Hi everyone I joined Airbnb 2 years ago and it has been a great success for me. I would like to share these tips I have followed to help other Airbnb hosts.
Hope it’s helpful to some people and please upvote it if you liked it.
A note to new Hosts:
You might skeptical to join the “dance” of Airbnb hosting. It is indeed a big decision, we all went through it.
Start by making a listing and not publishing it yet. Just create an account, add the photos you shot from your phone, spend an afternoon with a glass of wine and add nice descriptions and information in your listing.
Take your time, and when you feel like it just publish it and go live. Experiment with prices, photos and texts, start talking with potential guests.
Remember, you are not obliged to accept anyone unless you want to (don’t enable instant- booking). See how it goes, get a feeling of it, and when you feel ready, accept your first guest.
Now you are officially a member of the Airbnb hosts family, now keep reading:
Giving your listing a name
Some geek stuff here if you want to overdo it, if not, skip the next section below
Check in & beyond
Please offer a thumbs up if you found this helpful.
@Ros52 Good, very comprehensive list, except for few things.
"and remember, Airbnb takes care if its hosts, they will take your side if you are honest, polite and mean business."
This may luckily be your own personal experience, but it isn't the experience of a great many hosts, and new hosts shouldn't fall for this false assurance. Airbnb is extremely guest-centric and generally takes the guests' word over that of hosts more often than not.
Thumbs up, or participation on this forum have zero to do with a listing's search ranking.
Superhost has little if anything to do with search ranking.
1 night bookings are often the most problematic and can be made with the intention of throwing a party. Many hosts have upped their minimum night stay because of this. Of course there are listings in locations where 1 nighters are their bread and butter, like if they are close to an airport and get a lot of guests looking for accomodation for a layover or early morning flight
I don't agree with the concept that low prices bring low quality guests. I have a budget priced listing for what I offer and my area and all my guests have been lovely people. They don't steal towels or anything else. They leave their space clean and tidy, bring me "hostess gifts", and have been super respectful and appreciative.
Many travelers have simple needs and choose to spend their money on things other than expensive accommodation.
Thanks for taking the time to do this. However it's rather long and that might put some off reading. Better to condense to your top ten or so tips. @Ros52
I'm sure newbie hosts will appreciate the effort you put in.
Your place looks truly amazing and I'm sure you have many happy guests.
Sorry didn't read it all , but a couple of areas I wouldn't be able to agree with;
1. The name you give your listing will not make you more visible in Google search rankings.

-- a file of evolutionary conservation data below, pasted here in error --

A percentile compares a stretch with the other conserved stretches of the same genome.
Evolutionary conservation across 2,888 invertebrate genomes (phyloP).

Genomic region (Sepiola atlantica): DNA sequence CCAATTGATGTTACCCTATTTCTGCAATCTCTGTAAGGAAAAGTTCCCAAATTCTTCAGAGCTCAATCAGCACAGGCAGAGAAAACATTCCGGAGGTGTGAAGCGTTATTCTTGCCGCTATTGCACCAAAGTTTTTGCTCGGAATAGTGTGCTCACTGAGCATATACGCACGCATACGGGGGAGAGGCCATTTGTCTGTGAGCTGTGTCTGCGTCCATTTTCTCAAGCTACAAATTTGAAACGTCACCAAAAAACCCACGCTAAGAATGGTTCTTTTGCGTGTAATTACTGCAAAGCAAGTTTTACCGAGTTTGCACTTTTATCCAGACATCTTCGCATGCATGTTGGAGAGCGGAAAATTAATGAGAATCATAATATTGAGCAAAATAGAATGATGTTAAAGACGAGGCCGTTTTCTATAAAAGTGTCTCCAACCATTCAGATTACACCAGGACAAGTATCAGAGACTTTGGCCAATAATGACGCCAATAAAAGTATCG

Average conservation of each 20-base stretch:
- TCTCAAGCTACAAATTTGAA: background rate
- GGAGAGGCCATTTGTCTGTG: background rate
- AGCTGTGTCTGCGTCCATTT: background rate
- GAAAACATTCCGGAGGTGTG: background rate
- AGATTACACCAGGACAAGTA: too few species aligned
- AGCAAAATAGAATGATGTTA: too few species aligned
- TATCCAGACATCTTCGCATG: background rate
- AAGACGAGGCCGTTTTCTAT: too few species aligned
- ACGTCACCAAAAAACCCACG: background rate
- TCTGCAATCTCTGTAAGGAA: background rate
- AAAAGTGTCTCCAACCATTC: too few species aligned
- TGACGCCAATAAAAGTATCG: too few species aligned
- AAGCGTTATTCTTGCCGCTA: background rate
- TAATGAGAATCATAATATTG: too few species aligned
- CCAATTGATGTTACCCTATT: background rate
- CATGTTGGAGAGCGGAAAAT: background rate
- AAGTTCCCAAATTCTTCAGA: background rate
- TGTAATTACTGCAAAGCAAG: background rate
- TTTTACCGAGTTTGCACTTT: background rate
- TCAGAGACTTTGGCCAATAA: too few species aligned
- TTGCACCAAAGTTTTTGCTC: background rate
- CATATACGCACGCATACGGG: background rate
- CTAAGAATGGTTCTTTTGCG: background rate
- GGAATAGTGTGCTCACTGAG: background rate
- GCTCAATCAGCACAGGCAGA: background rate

2. Being added to people's wish list has absolutely no impact on where your listings sits - unless you attract thousands and thousands to add you . It's a common misconception banded about by so called digital marketing people who are more interested in getting you to buy their services.
3. You don't need to reply straight away, hosts need to sleep, work, take their kids to school. Just reply as soon as you can that can be hours or a half a day later. Don't become a slave to your listing business. Not answering straight away hasn't ever affected my first page ranking for my popular city.
4. It's a complete misnomer to say thumbs up on these forums affects your listings rankings on Airbnb. If that's why you have asked people to like your post, you will be sorely disappointed 🙂
5. I would never recommend asking for a five star review. Much better to explain the rating system and if you have a great listing and provide fantastic customer service and your guests are a good fit, your five star review should follow.
@Helen3 Totally agree with not being a slave to answering guest messages within a few minutes. I certainly have if it's convenient to do so, but I turn my phone ringer off when I go to sleep and would never wake up to answer a message in the middle of the night. And lots of people would get chastized by their employers if they were answering personal messages on company time.
I've never lost a booking because it took me a few hours to answer and I wouldn't be concerned about a guest who didn't understand that hosts have lives apart from hosting, and expected an instant answer, moving on to book something else.
@Ros52 I’m a new host (my listing isn’t even active yet) I have a question regarding the insurance aspect: I was planning to add at the end of my rules that guests are staying and swimming at their own risk & the host will not be responsible for any injuries that occur at my property.
would that legally exempt me from getting sued if someone hurts themselves at my property?
@Andrea4731 No, a line item in your House Rules does not constitute a legally binding waiver of liability.
All bookings made through Airbnb are automatically covered for a very limited amount of personal injury insurance under the Host Protection scheme, but before offering a feature as high-risk as a swimming pool, you'll need to make sure that your own STR insurance also covers you for liability.
@Ros52 I thought your post felt familiar when I was reading it, then I remembered you posting this a couple of years ago now, and another host before that word for word.... glad to see you’re still hosting 🙂
I think I have too much time on my hands today @Helen3 I managed to find what looks like the (original) original post 😊
Something feels a bit odd about it all.